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Chase1848
22 July 2002, 04:30 PM
I am GMing an all Jedi game and one of the Jedi Consulars has become intimidate-tastic. Even though he is only 2nd level, he has a +13 or so and intimidates the crap out of anyone I send at him.
The problem is, I can't fault him because he is using it to stop fights and the such. An example is: 4 2nd level thugs jump the party with blasters and a fight breaks out. He intimidates one of the thugs and screams, "Drop your weapon". According to the intimidate rules, he should, but I hate watching it happen. Any ideas for change or maybe I'm just being petty. Let me know! Thanks!

Jastor
22 July 2002, 04:45 PM
throw in trained units :)

which are convniced that they are superior no matter what .. ie.. just because the rules states something , doesnt mean you cant bend it.

... hmm ... combat ... mental illness ... religious belives ... whatever :) can overcome such rules ;) since he is a "good" player .. he will have to do stronger things to overcome it .. which usually ends up with DSP's

Kas'ir Faywind
22 July 2002, 05:11 PM
Ask him to describe how he is intimidating. If he has his lightsaber drawn and in an attack stance i would think thats a tad agressive for a Jedi. If he is smart and does that Mace Windu type of intimidate, toss in some raged opponents they dont really understand intimidate

evan hansen
22 July 2002, 08:20 PM
OK, I just read over this and it's really really rambling, so wade through the crap and focus on my main points. :-)

Just alter the rules. You might not be able to do it in this campaign -- it may have to wait until the next one just for the sake of fairness.

Here's my thinking though: If imitimidate is becoming problematic, just make it less functional. Say that opponents of certain types get to add a modifier to all intimidation checks. It's not much different than what others have suggested. Obviously, though, you can't explain that every opponent this guy runs into is trained in some sort of military way. You need a basic alteration of the rule. So just figure out what works for you that's still fair and do it.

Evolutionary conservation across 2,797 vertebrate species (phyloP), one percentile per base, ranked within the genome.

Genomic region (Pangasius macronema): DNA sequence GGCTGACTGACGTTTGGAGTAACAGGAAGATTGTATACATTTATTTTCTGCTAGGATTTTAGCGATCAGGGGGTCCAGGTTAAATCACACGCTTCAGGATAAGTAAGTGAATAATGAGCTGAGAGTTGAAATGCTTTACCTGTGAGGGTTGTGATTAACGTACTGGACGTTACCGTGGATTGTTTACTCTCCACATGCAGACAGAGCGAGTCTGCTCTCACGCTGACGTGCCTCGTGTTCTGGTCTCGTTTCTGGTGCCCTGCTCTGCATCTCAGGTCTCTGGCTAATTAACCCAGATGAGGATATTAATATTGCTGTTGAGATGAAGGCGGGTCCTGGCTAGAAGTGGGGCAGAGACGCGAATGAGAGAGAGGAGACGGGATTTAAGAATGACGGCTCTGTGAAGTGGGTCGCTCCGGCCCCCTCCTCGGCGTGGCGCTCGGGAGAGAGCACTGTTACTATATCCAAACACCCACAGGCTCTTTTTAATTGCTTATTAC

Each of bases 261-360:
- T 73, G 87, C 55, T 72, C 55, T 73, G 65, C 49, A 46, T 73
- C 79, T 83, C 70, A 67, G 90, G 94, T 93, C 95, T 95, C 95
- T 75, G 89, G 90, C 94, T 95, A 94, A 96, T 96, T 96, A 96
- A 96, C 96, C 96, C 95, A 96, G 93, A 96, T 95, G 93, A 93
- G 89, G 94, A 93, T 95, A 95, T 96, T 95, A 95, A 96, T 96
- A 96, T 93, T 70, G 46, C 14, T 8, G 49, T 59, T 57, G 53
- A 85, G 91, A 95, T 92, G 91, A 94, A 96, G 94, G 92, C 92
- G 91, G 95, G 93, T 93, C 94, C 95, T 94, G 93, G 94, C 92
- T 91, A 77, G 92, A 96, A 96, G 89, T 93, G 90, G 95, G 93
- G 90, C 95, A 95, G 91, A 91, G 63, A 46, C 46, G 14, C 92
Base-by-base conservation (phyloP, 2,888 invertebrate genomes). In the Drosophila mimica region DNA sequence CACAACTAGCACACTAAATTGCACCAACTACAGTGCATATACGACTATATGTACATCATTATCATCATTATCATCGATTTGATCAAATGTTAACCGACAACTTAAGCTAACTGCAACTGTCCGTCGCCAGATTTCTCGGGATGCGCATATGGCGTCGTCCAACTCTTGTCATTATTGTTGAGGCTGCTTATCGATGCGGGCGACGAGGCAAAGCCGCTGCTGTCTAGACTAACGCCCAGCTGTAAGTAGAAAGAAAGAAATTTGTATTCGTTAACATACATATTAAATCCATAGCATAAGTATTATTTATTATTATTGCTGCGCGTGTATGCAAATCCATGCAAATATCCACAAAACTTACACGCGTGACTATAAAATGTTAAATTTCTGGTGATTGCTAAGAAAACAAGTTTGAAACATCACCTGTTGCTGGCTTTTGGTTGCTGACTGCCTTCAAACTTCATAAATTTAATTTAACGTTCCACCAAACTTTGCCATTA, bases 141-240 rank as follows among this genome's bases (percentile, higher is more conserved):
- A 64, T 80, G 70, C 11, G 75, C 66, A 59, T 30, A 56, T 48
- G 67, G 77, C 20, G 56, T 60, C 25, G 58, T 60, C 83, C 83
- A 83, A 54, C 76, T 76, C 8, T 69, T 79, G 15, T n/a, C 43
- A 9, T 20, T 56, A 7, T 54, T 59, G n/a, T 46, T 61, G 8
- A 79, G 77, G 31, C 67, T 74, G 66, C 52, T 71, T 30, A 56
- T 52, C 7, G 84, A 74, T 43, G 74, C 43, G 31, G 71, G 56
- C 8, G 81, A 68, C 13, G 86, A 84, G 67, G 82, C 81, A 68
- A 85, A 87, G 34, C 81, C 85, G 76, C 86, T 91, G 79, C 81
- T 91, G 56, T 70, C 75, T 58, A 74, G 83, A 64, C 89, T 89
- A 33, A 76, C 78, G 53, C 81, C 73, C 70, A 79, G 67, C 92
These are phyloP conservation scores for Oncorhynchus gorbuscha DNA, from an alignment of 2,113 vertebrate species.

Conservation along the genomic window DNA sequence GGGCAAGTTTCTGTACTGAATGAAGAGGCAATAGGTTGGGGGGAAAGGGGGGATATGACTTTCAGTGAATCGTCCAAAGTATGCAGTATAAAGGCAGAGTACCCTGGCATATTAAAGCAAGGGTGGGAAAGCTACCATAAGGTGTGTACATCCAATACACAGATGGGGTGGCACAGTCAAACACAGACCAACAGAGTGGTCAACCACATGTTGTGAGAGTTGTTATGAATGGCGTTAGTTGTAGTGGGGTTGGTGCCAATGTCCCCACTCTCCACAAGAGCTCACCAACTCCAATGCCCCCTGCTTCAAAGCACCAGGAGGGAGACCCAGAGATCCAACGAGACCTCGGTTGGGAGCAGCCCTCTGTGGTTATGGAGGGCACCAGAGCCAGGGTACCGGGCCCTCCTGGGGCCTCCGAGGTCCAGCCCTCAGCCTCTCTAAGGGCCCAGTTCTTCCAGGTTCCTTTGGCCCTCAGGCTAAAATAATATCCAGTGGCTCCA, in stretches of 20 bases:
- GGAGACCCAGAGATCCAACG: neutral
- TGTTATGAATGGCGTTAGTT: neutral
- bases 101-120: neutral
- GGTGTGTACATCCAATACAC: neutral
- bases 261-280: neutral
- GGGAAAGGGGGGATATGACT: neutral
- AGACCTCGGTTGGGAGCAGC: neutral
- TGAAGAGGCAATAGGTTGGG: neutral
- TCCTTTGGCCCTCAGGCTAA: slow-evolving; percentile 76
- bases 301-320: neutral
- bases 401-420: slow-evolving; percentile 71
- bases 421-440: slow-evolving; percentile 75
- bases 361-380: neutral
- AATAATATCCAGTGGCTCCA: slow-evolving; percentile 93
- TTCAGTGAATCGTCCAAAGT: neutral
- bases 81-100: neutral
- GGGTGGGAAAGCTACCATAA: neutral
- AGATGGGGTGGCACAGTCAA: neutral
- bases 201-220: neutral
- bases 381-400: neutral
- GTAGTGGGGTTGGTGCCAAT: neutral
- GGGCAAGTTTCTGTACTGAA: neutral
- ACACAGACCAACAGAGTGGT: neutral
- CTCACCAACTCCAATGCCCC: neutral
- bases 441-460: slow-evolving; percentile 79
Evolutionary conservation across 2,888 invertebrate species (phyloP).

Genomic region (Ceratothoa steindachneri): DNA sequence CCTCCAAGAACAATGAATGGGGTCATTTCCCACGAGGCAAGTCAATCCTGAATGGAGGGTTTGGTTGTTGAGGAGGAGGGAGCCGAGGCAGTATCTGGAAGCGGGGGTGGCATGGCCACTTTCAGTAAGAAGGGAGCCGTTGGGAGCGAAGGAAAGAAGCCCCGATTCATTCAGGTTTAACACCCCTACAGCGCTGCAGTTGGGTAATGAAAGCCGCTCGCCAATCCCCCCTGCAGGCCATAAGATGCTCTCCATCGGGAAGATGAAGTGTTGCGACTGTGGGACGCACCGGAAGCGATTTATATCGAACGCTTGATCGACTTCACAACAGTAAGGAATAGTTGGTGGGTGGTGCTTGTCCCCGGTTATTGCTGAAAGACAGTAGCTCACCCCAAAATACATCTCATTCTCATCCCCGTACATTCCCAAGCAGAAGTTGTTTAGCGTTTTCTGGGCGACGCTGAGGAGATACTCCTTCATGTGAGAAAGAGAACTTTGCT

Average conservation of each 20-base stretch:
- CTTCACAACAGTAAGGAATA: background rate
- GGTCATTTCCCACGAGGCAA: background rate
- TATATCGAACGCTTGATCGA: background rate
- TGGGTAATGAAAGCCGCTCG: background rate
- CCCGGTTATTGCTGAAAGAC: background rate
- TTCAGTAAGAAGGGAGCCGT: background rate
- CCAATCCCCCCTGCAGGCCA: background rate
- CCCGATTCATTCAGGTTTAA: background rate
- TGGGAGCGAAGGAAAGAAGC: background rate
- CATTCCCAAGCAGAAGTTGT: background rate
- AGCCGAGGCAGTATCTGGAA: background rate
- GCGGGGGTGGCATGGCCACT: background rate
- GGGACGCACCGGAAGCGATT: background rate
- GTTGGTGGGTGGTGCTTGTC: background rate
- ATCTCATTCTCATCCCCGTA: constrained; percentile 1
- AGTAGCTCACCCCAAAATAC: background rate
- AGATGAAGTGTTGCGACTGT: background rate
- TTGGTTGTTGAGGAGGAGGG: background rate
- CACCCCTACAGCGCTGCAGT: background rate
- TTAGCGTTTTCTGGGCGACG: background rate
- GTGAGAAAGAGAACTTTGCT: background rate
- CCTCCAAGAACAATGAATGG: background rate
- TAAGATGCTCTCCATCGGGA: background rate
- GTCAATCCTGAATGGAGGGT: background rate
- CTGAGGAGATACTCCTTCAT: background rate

You may want to seek the advice of your player. Explain to him your concern and see what he says. Hopefully, he'll be responsible about it and help you plan a good way of handling this skill.

Or you can always simply modify your adventures so that combat and attack isn't a focus. And, on the rare occasion that it is, it's combat with people who won't be so easily intimidated.

OOOH... Or create some sort of rule that does things in graduations. So if you apply graduations to intimidation, it'll say that at +3 over the target number, the opponent is kind of intimidated and loses -2 from initative or something, at +8 the opponent loses initiative altogether, and at like +15 the opponent gets intimidated and runs away. It's not a good example, but you get the idea.

Hope my random musings helped...

LiquidSaber
22 July 2002, 09:14 PM
Throw that consular bad-boy in the middle of a Nobility Ball where the party must accomplish their goals by remaining in polite society. (All diplomacy, intimidation only works against him because he's dealing with powerful and not easily intimidated officials/nobles).

Second, you can try throwing individuals that do not speak his languages and can't understand his words so intimidation becomes uneffective. If he tries intimidating by using physical force (i.e. ignites saber and bares their path menacingly) the thugs are more than happy to oblige, they want to fight, it's their job...

Jastor
23 July 2002, 04:14 PM